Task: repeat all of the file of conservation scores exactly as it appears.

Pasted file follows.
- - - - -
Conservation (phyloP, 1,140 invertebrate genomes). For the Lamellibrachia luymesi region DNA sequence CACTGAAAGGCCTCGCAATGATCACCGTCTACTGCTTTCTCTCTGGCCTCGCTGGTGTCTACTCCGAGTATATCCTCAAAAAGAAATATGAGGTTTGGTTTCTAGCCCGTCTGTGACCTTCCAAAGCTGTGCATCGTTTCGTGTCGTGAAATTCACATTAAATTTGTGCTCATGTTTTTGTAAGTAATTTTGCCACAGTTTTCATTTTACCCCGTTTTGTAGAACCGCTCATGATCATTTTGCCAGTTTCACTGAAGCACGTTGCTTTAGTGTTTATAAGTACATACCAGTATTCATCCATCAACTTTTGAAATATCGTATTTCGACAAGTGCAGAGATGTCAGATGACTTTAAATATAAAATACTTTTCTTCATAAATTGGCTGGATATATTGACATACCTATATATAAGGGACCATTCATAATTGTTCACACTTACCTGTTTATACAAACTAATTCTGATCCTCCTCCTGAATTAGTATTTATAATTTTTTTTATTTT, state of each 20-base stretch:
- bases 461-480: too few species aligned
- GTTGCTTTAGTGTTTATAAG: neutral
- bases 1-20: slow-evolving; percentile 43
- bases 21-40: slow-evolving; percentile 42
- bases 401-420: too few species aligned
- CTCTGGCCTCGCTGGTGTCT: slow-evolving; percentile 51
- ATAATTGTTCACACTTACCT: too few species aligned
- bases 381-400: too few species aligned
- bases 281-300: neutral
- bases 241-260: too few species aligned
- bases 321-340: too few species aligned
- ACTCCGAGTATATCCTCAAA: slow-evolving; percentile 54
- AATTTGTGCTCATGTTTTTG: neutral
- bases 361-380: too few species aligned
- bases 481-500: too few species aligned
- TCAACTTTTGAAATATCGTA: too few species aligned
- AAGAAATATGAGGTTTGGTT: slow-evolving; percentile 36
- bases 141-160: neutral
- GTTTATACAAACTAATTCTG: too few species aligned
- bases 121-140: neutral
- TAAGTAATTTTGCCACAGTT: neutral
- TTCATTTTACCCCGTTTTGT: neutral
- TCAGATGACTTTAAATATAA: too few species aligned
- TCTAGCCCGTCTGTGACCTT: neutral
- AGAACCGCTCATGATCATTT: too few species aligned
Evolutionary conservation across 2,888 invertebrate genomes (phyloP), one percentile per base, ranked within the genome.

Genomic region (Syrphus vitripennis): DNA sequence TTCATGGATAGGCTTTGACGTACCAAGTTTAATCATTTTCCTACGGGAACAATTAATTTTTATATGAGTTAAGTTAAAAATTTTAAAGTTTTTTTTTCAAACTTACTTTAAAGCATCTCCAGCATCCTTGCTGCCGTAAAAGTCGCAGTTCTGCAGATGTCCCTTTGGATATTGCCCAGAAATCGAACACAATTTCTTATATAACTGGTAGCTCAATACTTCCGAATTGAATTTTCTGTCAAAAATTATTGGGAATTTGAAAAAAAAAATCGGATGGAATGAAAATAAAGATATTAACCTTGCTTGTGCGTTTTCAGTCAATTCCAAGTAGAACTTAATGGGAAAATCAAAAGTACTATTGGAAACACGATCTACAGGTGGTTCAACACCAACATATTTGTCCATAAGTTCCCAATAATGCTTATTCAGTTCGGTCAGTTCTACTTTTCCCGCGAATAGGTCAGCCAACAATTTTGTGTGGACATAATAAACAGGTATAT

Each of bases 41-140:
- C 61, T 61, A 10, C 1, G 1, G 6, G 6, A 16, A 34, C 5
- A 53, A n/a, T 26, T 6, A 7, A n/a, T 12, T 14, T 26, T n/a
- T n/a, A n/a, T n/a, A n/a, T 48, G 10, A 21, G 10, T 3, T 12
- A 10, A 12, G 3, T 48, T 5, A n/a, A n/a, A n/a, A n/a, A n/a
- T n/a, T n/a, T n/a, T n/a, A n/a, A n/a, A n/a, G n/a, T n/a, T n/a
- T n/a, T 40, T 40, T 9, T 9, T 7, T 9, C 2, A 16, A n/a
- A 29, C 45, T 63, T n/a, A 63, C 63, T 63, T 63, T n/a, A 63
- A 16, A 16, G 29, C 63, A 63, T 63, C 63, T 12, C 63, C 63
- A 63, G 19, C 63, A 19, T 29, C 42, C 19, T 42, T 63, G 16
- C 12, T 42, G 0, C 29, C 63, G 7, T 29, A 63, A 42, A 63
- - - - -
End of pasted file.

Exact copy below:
Conservation (phyloP, 1,140 invertebrate genomes). For the Lamellibrachia luymesi region DNA sequence CACTGAAAGGCCTCGCAATGATCACCGTCTACTGCTTTCTCTCTGGCCTCGCTGGTGTCTACTCCGAGTATATCCTCAAAAAGAAATATGAGGTTTGGTTTCTAGCCCGTCTGTGACCTTCCAAAGCTGTGCATCGTTTCGTGTCGTGAAATTCACATTAAATTTGTGCTCATGTTTTTGTAAGTAATTTTGCCACAGTTTTCATTTTACCCCGTTTTGTAGAACCGCTCATGATCATTTTGCCAGTTTCACTGAAGCACGTTGCTTTAGTGTTTATAAGTACATACCAGTATTCATCCATCAACTTTTGAAATATCGTATTTCGACAAGTGCAGAGATGTCAGATGACTTTAAATATAAAATACTTTTCTTCATAAATTGGCTGGATATATTGACATACCTATATATAAGGGACCATTCATAATTGTTCACACTTACCTGTTTATACAAACTAATTCTGATCCTCCTCCTGAATTAGTATTTATAATTTTTTTTATTTT, state of each 20-base stretch:
- bases 461-480: too few species aligned
- GTTGCTTTAGTGTTTATAAG: neutral
- bases 1-20: slow-evolving; percentile 43
- bases 21-40: slow-evolving; percentile 42
- bases 401-420: too few species aligned
- CTCTGGCCTCGCTGGTGTCT: slow-evolving; percentile 51
- ATAATTGTTCACACTTACCT: too few species aligned
- bases 381-400: too few species aligned
- bases 281-300: neutral
- bases 241-260: too few species aligned
- bases 321-340: too few species aligned
- ACTCCGAGTATATCCTCAAA: slow-evolving; percentile 54
- AATTTGTGCTCATGTTTTTG: neutral
- bases 361-380: too few species aligned
- bases 481-500: too few species aligned
- TCAACTTTTGAAATATCGTA: too few species aligned
- AAGAAATATGAGGTTTGGTT: slow-evolving; percentile 36
- bases 141-160: neutral
- GTTTATACAAACTAATTCTG: too few species aligned
- bases 121-140: neutral
- TAAGTAATTTTGCCACAGTT: neutral
- TTCATTTTACCCCGTTTTGT: neutral
- TCAGATGACTTTAAATATAA: too few species aligned
- TCTAGCCCGTCTGTGACCTT: neutral
- AGAACCGCTCATGATCATTT: too few species aligned
Evolutionary conservation across 2,888 invertebrate genomes (phyloP), one percentile per base, ranked within the genome.

Genomic region (Syrphus vitripennis): DNA sequence TTCATGGATAGGCTTTGACGTACCAAGTTTAATCATTTTCCTACGGGAACAATTAATTTTTATATGAGTTAAGTTAAAAATTTTAAAGTTTTTTTTTCAAACTTACTTTAAAGCATCTCCAGCATCCTTGCTGCCGTAAAAGTCGCAGTTCTGCAGATGTCCCTTTGGATATTGCCCAGAAATCGAACACAATTTCTTATATAACTGGTAGCTCAATACTTCCGAATTGAATTTTCTGTCAAAAATTATTGGGAATTTGAAAAAAAAAATCGGATGGAATGAAAATAAAGATATTAACCTTGCTTGTGCGTTTTCAGTCAATTCCAAGTAGAACTTAATGGGAAAATCAAAAGTACTATTGGAAACACGATCTACAGGTGGTTCAACACCAACATATTTGTCCATAAGTTCCCAATAATGCTTATTCAGTTCGGTCAGTTCTACTTTTCCCGCGAATAGGTCAGCCAACAATTTTGTGTGGACATAATAAACAGGTATAT

Each of bases 41-140:
- C 61, T 61, A 10, C 1, G 1, G 6, G 6, A 16, A 34, C 5
- A 53, A n/a, T 26, T 6, A 7, A n/a, T 12, T 14, T 26, T n/a
- T n/a, A n/a, T n/a, A n/a, T 48, G 10, A 21, G 10, T 3, T 12
- A 10, A 12, G 3, T 48, T 5, A n/a, A n/a, A n/a, A n/a, A n/a
- T n/a, T n/a, T n/a, T n/a, A n/a, A n/a, A n/a, G n/a, T n/a, T n/a
- T n/a, T 40, T 40, T 9, T 9, T 7, T 9, C 2, A 16, A n/a
- A 29, C 45, T 63, T n/a, A 63, C 63, T 63, T 63, T n/a, A 63
- A 16, A 16, G 29, C 63, A 63, T 63, C 63, T 12, C 63, C 63
- A 63, G 19, C 63, A 19, T 29, C 42, C 19, T 42, T 63, G 16
- C 12, T 42, G 0, C 29, C 63, G 7, T 29, A 63, A 42, A 63